UPDATE BREAKING NEWS: Truss says government completely committed to restoring pensions triple lock in 2023

Government to break triple lock commitment after mini-budget fiasco

14:12 (October 19) – Prime Minister Liz Truss said today in PMQs that she is completely committed to the pensions triple lock, after days of refusing to be drawn on the question.

Although the new chancellor said he would not make any commitments until October 31 when he would present a medium-term fiscal plan, Truss said in response to a question from SNP MP Ian Blackford: “We have been clear in our manifesto that we will maintain a triple lock and I am completely committed to it, and so is the chancellor.”

A spokesperson for Truss told Sky News afterwards that the PM and the chancellor had agreed the position prior to question time.

Immediately after PMQs Tory MPs started tweeting a graphic confirming the commitment, which was to restore the triple lock from April 2023.

That will see pensioners receive a 10. per cent increase based on the inflation rate announced today.


18:13 (October 18) – The government is set to break the pensions triple lock commitment according to sources that have been spoken to by Sky News.

Reporting on the budget on Tuesday, October 18, Sky news indicated that a spokesperson for the prime minister said that that minister could ditch their commitment to it. They went on to say that Chancellor Jeremy Hunt was searching for ways to plug a multi-billion pound black hole in the public finances and a rise in pensions will make that situation worse.

The triple lock introduced by George Osborne and David Cameron would see pensioners receive an increase of around 10 per cent next year, with the triple lock guaranteeing an increase of whichever is higher – the inflation rate, average wage increases or 2.5 per cent.

The chancellor did not rule out suspension of the triple lock on Monday as he refused to make any commitments on “individual policy areas”. According to Pantheon Economics, the chancellor needs to find between £35 and £39 billion in savings.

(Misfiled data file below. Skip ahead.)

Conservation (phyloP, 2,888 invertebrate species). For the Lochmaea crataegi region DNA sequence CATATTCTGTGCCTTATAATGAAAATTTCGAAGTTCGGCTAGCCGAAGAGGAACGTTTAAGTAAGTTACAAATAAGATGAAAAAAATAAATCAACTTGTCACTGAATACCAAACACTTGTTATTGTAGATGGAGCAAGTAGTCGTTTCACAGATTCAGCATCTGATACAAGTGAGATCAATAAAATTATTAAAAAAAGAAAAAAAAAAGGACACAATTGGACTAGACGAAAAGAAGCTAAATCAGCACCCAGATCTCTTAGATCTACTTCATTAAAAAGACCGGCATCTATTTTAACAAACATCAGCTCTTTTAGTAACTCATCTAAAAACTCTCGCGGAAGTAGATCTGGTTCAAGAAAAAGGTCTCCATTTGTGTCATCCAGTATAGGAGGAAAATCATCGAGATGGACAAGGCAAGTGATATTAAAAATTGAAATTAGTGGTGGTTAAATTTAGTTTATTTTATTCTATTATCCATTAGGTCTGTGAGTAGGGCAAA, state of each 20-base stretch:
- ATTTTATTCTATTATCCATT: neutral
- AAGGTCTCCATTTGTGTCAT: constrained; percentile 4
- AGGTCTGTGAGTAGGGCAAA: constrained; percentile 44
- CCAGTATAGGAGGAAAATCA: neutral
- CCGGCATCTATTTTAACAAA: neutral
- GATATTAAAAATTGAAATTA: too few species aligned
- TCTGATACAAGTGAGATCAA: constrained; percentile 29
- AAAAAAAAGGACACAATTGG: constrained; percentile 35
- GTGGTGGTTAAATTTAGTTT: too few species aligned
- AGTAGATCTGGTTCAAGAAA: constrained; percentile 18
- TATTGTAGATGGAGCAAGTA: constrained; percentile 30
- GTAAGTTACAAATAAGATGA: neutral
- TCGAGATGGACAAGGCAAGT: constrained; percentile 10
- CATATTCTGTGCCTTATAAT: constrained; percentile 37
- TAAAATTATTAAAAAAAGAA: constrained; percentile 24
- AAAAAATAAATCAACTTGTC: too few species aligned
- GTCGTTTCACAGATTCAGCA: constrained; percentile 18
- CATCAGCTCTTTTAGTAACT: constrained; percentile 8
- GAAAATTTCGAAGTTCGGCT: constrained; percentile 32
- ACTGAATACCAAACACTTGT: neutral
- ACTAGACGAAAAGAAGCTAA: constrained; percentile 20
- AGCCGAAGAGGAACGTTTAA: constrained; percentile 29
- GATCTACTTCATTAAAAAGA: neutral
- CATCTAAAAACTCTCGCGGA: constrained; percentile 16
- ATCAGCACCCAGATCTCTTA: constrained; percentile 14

In what promises to be another suicidal decision by the Tory government under Liz Truss, officials say that she and the chancellor are in agreement that this is the right thing to do.

A spokesperson for Truss said: “Their agreed position is to prioritise economic stability and to not make any commitments on individual policy areas at this point and wait until October 31 to come forward.”

Should the triple lock not be honoured it will deal some 12.5 million pensioners a cruel blow, with many already struggling and living off pensions well below the bread line.

Government support

The latest YouGov survey shows that Labour will win the next election with nearly two-thirds saying the government will lose, whilst only 18 per cent believe that a Tory victory was possible.

Perhaps most telling is that nearly a quarter of those polled are not sure who would win.

The poll also interviewed conservative party members finding that more than 40 per cent who voted for Truss now wanted her to go, while 83 per cent thought she was doing a bad job.

Perhaps most worrying for the Truss and the party is that more than 75 per cent of voters disapprove of the current government, the highest number in more than a decade.

That number could skyrocket should the government break its triple-lock commitment, which will no doubt push many more people into poverty. That would be an unforgivable move after its own goal that has heaped more misery on the British economy.


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Written by

Peter McLaren-Kennedy

Originally from South Africa, Peter is based on the Costa Blanca and is a web reporter for the Euro Weekly News covering international and Spanish national news. Got a news story you want to share? Then get in touch at [email protected]

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